LGR – Cyclemania – DOS PC Game Review

LGR – Cyclemania – DOS PC Game Review


[typing] Yep, it’s Cyclemania, the 1994 motorcycle racing game nobody remembers. Or if you do, you’re probably like me and spent way too much time playing
random frickin’ DOS games over the years. Cyclemania was published by Accolade under their Accolade Sport label and was developed by Compro Games, a division of Compro Software, based in Giv’at Shmuel, Israel. Is this the first Israeli game I’ve reviewed on LGR? I dunno but it’s one of the few I’m aware of so that’s gotta count for something. Compro Games only lasted for a few years, but they did crank out games like Net:Zone and Surface Tension before
leaving computer games behind. Apparently, they developed some pretty
awesome video streaming technology while making these games, and in the later ’90s reinvented themselves as Skyline Software Systems. Under this name, they developed various applications for the Israeli Armed Forces, as well as 3D visualization products like TerraExplorer. This Earth-exploring program predated Google Earth by several years, which led to a huge failed
lawsuit against Google in 2006. But whatever. Back to Cyclemania, their first commercially released piece of software. The game box boasts box art featuring what I assume is a human trying not to die while riding a bike. It also has a number 4 on it, which is a stroke of pure genius in my eyes. If you exist in the third dimension, you can turn the box around
and look at the crap on the back. “Real bikes. Real roads. Real competition.” Hmm. You know, what is real? If you’re talking about what
you can feel, what you can smell, what you can taste and see, then real is simply electrical
signals interpreted by your brain. Inside the box, you get REAL cardboard. But that’s just packaging. You also get the game on a certified REAL CD-ROM and a REAL manual filled with REAL information about this… GAME! Really. Install it and start it up and
you’re greeted with logos, including that of Compro, which is a reference to the whole “give me
a place to stand and a lever long enough and I will move the world” Archimedes quote. Once you reach the menu, some REAL mod music starts
blasting from your REAL speakers– Okay, this is getting old. And you have the option to choose some options. Pretty self-explanatory stuff, and
I don’t feel like going into each option because that would be an
incredible waste of my time and why am I still going
on about it? Just choose whatever race type you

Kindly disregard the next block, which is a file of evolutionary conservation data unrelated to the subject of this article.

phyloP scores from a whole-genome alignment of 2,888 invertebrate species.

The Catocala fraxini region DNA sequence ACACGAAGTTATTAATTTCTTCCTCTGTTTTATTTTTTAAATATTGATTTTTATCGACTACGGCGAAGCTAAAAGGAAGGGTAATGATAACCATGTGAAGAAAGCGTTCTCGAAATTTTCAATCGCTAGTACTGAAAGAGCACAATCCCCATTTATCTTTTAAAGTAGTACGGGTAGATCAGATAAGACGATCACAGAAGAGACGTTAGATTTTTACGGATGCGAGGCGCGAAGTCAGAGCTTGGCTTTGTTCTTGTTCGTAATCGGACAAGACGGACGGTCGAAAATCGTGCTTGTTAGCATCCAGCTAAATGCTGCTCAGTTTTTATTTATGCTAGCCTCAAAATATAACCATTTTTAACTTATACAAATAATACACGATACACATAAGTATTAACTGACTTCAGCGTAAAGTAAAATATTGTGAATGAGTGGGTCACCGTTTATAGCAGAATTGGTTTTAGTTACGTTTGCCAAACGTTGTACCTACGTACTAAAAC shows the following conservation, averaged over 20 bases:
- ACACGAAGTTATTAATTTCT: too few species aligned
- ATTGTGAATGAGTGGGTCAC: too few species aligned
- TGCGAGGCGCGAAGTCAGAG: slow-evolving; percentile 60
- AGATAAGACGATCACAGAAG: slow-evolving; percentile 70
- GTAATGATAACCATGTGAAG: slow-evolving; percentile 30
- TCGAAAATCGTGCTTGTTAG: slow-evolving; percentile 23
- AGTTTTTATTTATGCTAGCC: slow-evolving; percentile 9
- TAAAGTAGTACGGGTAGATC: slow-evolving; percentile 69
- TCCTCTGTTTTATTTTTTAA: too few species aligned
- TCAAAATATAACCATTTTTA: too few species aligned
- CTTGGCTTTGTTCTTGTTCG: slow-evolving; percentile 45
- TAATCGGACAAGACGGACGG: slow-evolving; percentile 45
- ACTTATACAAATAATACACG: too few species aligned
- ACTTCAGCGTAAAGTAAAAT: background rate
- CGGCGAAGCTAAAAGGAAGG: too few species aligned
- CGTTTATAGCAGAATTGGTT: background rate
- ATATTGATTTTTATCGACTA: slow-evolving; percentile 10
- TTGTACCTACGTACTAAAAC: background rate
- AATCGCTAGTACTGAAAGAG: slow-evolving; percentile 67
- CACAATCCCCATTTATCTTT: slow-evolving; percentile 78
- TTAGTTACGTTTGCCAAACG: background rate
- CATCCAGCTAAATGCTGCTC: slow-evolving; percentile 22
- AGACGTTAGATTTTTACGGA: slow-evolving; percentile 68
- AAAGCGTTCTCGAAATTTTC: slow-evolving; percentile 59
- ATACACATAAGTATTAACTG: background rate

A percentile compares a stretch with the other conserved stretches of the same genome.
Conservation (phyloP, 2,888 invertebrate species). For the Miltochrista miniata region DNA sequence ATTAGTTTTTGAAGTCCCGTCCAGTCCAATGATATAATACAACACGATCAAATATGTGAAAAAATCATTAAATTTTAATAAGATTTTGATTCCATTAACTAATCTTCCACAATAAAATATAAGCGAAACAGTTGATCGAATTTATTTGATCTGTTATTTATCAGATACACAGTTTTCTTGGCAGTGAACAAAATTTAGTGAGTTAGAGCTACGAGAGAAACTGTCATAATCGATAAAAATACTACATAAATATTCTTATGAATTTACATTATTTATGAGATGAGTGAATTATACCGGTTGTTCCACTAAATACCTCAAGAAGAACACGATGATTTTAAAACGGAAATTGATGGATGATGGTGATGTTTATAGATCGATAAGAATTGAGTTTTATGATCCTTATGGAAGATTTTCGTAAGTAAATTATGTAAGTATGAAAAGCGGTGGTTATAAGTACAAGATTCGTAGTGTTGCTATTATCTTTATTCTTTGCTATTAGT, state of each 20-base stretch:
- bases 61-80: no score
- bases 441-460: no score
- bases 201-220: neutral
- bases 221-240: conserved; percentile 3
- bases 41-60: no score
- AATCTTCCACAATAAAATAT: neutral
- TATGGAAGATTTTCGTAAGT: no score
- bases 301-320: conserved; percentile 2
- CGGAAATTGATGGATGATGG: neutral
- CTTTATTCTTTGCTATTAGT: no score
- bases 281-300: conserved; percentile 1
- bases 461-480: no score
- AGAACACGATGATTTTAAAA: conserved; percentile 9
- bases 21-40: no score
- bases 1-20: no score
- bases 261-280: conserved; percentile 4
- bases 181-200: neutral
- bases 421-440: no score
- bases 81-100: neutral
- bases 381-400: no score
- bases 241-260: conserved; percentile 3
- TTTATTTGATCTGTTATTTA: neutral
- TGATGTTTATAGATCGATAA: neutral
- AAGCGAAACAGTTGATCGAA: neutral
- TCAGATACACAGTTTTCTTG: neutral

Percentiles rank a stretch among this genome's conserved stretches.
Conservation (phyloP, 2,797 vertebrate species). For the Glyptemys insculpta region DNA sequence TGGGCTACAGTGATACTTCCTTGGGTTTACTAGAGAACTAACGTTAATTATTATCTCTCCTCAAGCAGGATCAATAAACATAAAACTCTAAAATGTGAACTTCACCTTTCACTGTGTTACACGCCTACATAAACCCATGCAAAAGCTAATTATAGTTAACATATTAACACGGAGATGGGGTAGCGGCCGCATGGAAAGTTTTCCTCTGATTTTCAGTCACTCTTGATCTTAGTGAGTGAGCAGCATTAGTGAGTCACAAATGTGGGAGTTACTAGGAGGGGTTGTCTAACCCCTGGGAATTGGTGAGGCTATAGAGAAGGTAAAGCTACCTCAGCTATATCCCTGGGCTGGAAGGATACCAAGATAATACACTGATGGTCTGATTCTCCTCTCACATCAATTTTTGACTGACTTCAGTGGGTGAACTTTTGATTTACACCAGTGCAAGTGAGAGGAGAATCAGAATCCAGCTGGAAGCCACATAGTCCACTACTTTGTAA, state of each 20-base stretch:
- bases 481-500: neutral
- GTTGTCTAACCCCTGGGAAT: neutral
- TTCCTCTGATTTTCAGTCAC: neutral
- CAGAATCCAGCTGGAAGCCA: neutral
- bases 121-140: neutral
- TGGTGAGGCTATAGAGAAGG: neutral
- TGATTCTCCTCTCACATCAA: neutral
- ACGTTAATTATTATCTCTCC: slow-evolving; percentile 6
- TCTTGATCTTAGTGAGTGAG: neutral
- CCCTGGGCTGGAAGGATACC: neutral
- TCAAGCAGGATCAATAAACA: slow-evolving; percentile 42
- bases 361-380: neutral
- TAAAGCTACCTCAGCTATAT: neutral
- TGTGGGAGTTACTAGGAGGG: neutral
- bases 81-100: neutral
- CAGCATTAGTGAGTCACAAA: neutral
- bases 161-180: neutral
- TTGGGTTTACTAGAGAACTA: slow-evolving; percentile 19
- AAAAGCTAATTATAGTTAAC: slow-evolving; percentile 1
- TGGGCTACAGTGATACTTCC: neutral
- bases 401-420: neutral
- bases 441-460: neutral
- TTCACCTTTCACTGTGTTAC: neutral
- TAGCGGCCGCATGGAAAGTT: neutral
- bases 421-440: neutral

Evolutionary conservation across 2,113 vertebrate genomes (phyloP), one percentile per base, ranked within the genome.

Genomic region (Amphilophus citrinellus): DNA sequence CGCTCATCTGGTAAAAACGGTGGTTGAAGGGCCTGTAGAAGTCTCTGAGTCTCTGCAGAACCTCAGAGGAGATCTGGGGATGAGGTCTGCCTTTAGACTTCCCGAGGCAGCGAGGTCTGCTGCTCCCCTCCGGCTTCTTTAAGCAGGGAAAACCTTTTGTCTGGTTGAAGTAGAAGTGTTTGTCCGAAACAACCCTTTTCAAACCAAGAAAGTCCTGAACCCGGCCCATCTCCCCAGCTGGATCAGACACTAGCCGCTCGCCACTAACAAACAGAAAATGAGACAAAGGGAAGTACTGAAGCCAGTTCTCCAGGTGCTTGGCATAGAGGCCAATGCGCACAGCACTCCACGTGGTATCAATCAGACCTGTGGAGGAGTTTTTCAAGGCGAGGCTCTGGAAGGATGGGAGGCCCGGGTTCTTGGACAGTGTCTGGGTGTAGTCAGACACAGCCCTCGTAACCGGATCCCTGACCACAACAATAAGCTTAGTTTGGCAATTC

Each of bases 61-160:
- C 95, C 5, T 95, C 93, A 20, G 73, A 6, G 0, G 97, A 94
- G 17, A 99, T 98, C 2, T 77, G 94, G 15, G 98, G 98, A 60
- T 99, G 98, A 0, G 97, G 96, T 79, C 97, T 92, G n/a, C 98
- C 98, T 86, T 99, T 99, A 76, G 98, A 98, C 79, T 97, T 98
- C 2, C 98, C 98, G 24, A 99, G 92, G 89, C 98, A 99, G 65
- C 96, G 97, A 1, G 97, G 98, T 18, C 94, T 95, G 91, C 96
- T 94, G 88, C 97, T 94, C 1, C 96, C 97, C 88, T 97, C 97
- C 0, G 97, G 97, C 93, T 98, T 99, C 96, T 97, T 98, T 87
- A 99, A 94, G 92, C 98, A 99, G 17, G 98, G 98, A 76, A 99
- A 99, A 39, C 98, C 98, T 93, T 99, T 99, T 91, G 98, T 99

would like to play and play it. Quick Race and One Race are the same thing, except Quick Race, you choose
the settings in the options menu, and One Race, you choose
the options before the race, where it actually makes sense. I guess Quick Race is handy if you only ever like to play on one track with one bike on one difficulty, but it’s amazingly redundant
when you think about it. When starting an actual race, you get to choose a bike from a list of six. Although, you also get
a driver with the bike, each of which has a lame one-liner, making sure that you
hate whoever you pick. So if you want someone with a faster bike, but don’t like their attitude,
that’s just too darn bad. If you’re in One Race mode, then next you get to choose a track. Kind of. Choosing this sets a pre-rendered 3D cutscene showing a sleazy-looking room
with a sleazy-looking shirtless guy sporting the most definitively
’90s shaded polygons. You then get to watch him watch TV, consisting of short clips of
random real-life motorcycle wrecks. [quick channel changing] Um, I thought this was track selection? Switching the channels mostly just
reveals a bunch of random wrecks. And it’s not until you go through all of them that you see five track selection videos, each of which is narrated by some lady who is obviously WAY too
excited to have this job. LADY: Desert Heat. [stiffly]
Feel the hot desert wind strike your face as you race your bike
down the hot sizzling roads and treacherous turns of Desert Heat. LGR: [mimicking stiff reading]
Wow. Those tracks… sound absolutely exhilarating… [normally]
If you can somehow
contain your elation, choose a track and it’s
onto the race settings. You’ve got laps, starting position, race type, difficulty level, and handling assist options to choose from. The only thing that really needs explaining here is the race type. A Friendly Race is a simple race
on a track with boring opponents. And an Aggressive Race is a simple
race on a track with heavy traffic and boring opponents who may sometimes bump into you. Finally, you can practice,
qualify, or just start the race, and you’re off to full-motion video land! [engines revving] [engines starting] WOMAN: Ready! Set! Go! [tires squeal] [engines revving] LGR: As you can probably guess, the track itself is just
video of a real-life road with some sprites laid on top of it. A similar effect was used in